Lay Lady Lay

This is my favorite Dylan cover (though truthfully I haven’t indulged in many Dylan covers.) The lyrics of “Lay Lady Lay” are so dreamy and ethereal and I think that Magnet and Gemma Hayes here do a better job, vocally, than Dylan of conveying so.

Judas: The Last Supper

Judas: The Last Supper

So many people don’t know about Judas. Judas was one of the 12 disciples of Jesus. Jesus gave his disciples the authority to heal the sick, raise the dead, cast out demons and etc. Judas I guess was jealous so he betrayed Jesus for some silver. So if you are called Judas it sucks alot. So could we call Dylan a betrayer or a Judas I don’t know but it could lend to some very heavy debates!!

Leonard and Bob= BF4 LIFE

Leonard and Bob= BF4 LIFE

So it was an interesting reading to read about Leonard Cohen. I didn’t know about him until last week but he is a very interesting character. He was sorta like Dylan they both are dark and twisted!!! So I believe that Dylan and Cohen are BF’S 4 Life (Best friends 4 life’s) because they are SOOOO similar!

Greil Marcus Parody

Bob Dylan grew up in Minnesota where he then traveled by train to New York looking for singers. He stumbles upon the “Village” where underground artists play at bars, cafe’s, and coffee shops hoping that one day they can play on the big stage. Dylan was a kid who looked like he came out of a cornfield, where the corn is really yellow and the birds fly. Wow! look at that bird is it blue or gray? The civil rights movement was a extraordinary  moment filled with heartache and pain but the people believed in Sam Cooke’s song “A change is going to come” so they held on. Despite the dogs and the water they kept marching on. Dylan voice doesn’t sound like he was from a cornfield. It wasn’t the best but I tried

Book for Song Portfolio

My book for my book report is Revolution in the Air: The Songs of Bob Dylan 1957-1973. I wanted to share it with everyone because it marches its reader through every song ever written by Bob Dylan from 1957 to 1973, even some that don’t exist in the studio or on paper. Not only do the entires for the song explain the song’s meaning and/or history, but they also feature author commentary/analysis by one of the “best” Dylanologists ever and feature interesting song information, like published lyrics, known studio recordings and first known performance.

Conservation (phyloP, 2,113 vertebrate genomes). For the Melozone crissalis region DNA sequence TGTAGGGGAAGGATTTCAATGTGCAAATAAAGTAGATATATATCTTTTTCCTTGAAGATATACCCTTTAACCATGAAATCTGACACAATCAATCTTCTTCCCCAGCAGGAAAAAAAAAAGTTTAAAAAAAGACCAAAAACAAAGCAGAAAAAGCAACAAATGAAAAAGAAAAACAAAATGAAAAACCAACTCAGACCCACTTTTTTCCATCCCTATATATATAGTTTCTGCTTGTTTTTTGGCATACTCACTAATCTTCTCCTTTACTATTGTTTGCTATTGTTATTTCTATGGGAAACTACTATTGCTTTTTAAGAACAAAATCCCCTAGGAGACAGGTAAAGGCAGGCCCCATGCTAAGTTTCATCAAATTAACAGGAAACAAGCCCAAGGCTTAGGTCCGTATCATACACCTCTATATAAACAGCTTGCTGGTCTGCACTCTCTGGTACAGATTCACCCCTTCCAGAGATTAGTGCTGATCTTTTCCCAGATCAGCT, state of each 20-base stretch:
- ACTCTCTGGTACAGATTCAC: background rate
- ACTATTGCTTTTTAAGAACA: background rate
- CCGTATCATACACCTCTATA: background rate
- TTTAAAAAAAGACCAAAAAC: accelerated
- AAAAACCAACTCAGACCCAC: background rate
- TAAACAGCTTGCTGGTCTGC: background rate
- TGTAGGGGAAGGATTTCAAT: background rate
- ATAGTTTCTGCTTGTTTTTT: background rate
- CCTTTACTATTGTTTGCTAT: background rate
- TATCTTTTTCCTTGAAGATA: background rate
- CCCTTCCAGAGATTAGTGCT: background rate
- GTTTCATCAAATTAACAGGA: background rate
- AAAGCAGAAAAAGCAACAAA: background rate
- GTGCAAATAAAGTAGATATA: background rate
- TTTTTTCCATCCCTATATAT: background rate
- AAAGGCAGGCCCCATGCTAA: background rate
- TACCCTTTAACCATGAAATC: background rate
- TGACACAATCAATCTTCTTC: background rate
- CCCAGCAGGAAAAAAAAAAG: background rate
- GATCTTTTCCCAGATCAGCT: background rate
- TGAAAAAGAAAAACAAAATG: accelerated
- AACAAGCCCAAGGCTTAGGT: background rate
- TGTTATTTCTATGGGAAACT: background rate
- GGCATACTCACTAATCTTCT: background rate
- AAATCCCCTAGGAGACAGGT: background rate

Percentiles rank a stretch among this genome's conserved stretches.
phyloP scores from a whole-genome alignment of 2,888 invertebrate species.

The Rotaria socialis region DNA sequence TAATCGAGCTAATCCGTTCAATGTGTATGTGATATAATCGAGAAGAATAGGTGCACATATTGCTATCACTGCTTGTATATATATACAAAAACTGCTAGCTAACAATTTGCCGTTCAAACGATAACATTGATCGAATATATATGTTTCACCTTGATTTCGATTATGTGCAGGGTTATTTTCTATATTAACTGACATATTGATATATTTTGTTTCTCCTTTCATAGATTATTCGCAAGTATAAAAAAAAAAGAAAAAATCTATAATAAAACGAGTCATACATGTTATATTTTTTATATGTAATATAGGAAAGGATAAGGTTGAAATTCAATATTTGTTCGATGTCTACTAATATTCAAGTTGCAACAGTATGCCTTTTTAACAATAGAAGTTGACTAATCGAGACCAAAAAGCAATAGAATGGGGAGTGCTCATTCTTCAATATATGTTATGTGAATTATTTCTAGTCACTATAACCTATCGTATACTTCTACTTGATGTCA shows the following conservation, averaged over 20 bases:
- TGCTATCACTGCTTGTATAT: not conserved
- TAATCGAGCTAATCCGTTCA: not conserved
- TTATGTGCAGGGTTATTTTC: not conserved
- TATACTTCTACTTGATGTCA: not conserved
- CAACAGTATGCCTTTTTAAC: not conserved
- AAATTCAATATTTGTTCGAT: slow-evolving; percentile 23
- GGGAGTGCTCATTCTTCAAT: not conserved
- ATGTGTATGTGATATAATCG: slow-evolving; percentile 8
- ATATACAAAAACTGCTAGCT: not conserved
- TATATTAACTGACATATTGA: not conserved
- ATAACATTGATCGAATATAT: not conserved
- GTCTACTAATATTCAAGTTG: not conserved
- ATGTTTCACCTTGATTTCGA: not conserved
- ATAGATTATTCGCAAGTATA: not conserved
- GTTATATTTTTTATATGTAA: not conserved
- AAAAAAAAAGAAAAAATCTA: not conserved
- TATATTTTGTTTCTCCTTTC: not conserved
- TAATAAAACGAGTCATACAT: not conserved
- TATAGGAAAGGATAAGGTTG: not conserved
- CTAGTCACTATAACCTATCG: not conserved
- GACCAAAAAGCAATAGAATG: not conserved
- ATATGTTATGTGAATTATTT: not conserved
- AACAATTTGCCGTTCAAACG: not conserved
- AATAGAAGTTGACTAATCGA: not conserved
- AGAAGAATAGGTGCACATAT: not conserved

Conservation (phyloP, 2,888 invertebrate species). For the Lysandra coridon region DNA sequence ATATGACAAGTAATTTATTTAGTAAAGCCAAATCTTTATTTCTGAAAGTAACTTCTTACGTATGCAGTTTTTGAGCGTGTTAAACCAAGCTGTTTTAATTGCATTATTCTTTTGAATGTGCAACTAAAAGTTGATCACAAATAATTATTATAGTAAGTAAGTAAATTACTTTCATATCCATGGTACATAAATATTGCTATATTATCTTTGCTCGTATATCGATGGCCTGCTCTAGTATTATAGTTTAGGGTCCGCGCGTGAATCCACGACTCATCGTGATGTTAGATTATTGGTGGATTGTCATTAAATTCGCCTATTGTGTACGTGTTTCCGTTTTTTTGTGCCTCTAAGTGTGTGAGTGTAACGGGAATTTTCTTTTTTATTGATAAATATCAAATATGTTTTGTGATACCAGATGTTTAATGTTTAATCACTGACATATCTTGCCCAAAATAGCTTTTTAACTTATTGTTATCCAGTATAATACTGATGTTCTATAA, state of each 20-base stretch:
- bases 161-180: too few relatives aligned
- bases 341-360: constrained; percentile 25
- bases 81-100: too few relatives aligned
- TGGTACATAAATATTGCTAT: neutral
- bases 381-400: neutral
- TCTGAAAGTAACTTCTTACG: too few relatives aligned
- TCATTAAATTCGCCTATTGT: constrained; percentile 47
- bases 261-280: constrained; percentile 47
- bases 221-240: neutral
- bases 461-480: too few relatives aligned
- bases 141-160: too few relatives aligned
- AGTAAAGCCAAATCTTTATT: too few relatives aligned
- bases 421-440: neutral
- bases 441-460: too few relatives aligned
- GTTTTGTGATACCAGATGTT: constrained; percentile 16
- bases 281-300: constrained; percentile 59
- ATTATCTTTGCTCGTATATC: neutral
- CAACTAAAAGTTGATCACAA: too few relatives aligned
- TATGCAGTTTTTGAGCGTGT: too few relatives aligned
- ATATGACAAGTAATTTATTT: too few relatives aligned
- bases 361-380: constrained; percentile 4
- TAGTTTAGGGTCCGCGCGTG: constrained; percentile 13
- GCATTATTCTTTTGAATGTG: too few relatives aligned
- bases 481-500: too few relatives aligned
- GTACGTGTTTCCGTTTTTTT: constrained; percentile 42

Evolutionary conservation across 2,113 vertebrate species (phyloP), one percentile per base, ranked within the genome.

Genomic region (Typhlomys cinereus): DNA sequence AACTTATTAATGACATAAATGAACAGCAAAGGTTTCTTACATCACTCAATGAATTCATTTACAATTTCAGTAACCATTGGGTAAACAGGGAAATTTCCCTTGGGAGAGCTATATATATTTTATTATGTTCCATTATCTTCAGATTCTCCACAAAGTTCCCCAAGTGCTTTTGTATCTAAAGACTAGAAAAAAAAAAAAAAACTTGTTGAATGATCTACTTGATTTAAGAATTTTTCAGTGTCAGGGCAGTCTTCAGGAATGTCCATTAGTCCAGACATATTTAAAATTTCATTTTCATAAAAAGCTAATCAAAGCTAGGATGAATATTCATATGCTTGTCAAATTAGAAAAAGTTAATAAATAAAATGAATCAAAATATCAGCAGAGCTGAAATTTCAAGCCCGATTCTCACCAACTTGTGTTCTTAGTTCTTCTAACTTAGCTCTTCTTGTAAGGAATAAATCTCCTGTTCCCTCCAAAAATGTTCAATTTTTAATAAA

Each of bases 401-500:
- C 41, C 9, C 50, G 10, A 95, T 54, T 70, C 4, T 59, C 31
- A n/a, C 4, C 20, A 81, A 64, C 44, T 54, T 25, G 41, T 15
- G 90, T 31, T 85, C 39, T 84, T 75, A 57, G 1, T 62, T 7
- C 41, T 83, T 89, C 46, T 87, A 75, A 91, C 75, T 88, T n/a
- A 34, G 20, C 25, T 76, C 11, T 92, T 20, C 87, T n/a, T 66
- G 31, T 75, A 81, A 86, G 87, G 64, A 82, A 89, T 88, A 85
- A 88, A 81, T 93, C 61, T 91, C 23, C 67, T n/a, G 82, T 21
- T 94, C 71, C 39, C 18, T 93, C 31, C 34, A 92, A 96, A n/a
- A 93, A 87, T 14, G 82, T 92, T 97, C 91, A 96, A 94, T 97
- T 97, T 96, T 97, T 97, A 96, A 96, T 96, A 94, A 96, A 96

Pretty soon it’ll be back at the Fine Arts library to check out 😉





Heylin, Clinton.  Revolution in the Air: The Songs of Bob Dylan 1957-1973.  (2009).

Rolling Stone’s 50 greatest live acts right now.


Leonard Cohen came in at 26. 

That Lonnie Johnson sound

The chapter of “Chronicles” we have assigned for Monday is blissfully short. A delightful Sunday read. But you must look at the page count of chapter four. It is Griel Marcus long. Start now.

In this chapter he describes a technique of writing and singing taught to him by Lonnie Johnson and he mentions that Link Wray uses this technique on his song Rumble. Here’s a glorious video of him performing that song in the ’70s.

I think I have outlined here what Dylan was exactly describing, someone help me out if they know better. Rumble appears to be in the key of E minor even though the chords all have a major quality, (major quality being a bright happy sound, think of the first chord you hear in the Smashing Pumpkins’ Tonight, Tonight; minor quality can be described as dark, brooding and foreboding, see the last chord in the Smashing Pumpkins’ Tonight, Tonight). Here are the changes, each chord is strummed big so this shouldn’t be too hard to follow:

DM – DM – EM

DM – DM – EM

DM – DM – A9

DM – DM – EM

DM – DM – B7

E minor pentatonic starting on G

EM – DM – DM – EM

On page 158 Dylan describes how scales are put together.

The first scale he mentions is the seven note scale, the diatonic scale. Here is the E minor scale:

E F# G A B C D

Which you can express numerically like this:

1 2 3 4 5 6 7

The second kind he mentions is the pentatonic, the five-note scale which is like this:


Numerically like this:

1 – 3 – 4 – 5 – 7 – 1

So Rumble adheres to Dylan’s description of the technique. If you map the numbers to the chords:

7 – 7 – 1

7 – 7 – 1

7 – 7 – 4

7 – 7 – 1

7 – 7 – 5

Lick (which is exactly five notes from the pentatonic scale descending)

1 – 7 – 7 – 1

So the system is there in a rudimentary form,  a majority of odd numbers, in threes. Here’s the album version of the song without all the glam of the version above if you want to read along:

Finally, here’s a guy who runs through how to play the song pretty well. You can watch this if you are having trouble following along: